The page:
If there’s a humming sound…
If the garbage disposal won’t turn on or fails to grind food waste, but the motor still ekes out a humming sound when you flip the switch, the problem is probably a jam. It’s common for food or other debris to block the impeller and other components inside of the disposal.
The fix: Turn off the disposal immediately, as humming without any grinding action can burn out the motor, according to HomeTips. To fix the jam, insert a hex wrench or short wooden broom into the hole on the underside of the disposal. Turn your tool clockwise to dislodge the flywheel, continuing until you feel the blades turn freely. If you can see the blockage in the disposal, use tongs or pliers (not your hands!) to dislodge the item from the unit. Cleaning it out may require removing the unit entirely and reattaching it once the obstruction is gone.
From there, turn the power back on and press the reset button on the bottom of the unit. Then, run water from the faucet and quickly flip the disposal switch on and off a few times to wash away residual obstruction that could still be blocking the flywheel. If all goes well, you should be back in business at this point.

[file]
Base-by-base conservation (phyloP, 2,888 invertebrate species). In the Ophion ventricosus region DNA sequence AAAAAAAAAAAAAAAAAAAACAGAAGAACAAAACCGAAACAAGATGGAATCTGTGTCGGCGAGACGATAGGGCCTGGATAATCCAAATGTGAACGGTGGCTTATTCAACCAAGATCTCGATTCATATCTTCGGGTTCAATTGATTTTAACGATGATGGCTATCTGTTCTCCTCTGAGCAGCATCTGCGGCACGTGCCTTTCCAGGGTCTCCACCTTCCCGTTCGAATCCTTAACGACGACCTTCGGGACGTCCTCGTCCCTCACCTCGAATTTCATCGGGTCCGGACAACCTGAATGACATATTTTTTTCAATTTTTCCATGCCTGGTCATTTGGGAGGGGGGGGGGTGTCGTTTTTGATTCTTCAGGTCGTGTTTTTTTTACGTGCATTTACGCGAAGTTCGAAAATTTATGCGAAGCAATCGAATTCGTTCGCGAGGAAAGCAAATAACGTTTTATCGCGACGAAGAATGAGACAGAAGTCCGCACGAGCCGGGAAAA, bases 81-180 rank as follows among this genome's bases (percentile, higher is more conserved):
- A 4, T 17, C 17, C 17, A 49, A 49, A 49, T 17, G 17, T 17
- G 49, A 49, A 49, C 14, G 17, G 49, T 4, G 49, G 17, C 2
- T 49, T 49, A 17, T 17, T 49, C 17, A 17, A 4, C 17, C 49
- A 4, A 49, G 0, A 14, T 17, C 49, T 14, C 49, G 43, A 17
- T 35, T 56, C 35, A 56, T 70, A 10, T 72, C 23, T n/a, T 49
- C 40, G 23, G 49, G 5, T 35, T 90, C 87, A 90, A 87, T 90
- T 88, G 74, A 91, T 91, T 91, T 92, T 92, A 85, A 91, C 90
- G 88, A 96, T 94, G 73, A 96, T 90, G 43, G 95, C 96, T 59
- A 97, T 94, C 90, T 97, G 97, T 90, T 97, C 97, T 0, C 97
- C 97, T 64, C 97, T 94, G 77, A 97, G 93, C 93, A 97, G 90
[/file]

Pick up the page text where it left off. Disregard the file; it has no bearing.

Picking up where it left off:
If you notice leaking…
The vibration of the garbage disposal can loosen connections over time, often leading to a leak. When there’s water dripping from the garbage disposal into the base of the cabinet, you’ll need to determine the source of the leak to fix the problem. It’s usually one of three culprits: the flange that connects the disposal to the bottom of the sink, the hose that leads to the dishwasher or the drain pipe that connects to the sewage system.
The fix:Inspect the drainage pipe first, looking for loose screws. Use a screwdriver to tighten them, and then run the water to see if the leaking continues. If the leak appears to be coming from the sink flange, tighten the mounting bolts. The Spruce also noted that worn down plumber’s putty could be the reason for the leak. If that’s the case, loosen the bolts and push the sink flange up into the drain opening. Remove the old putty and apply a fresh amount around the flange. Next, re-tighten the mounting bolts and put the flange back in place. Wipe away excess putty. Test your work with the water running so you can ensure the leak is fixed.
Note that if there are cracks in the unit or water is dripping from the garbage disposal reset button, your best bet is to replace the machine.
If draining happens painfully slowly…
In the event that the garbage disposal turns on but fails to drain the water or disposal water comes back up into the sink, the drainage issue likely stems from a clogged disposal or sink.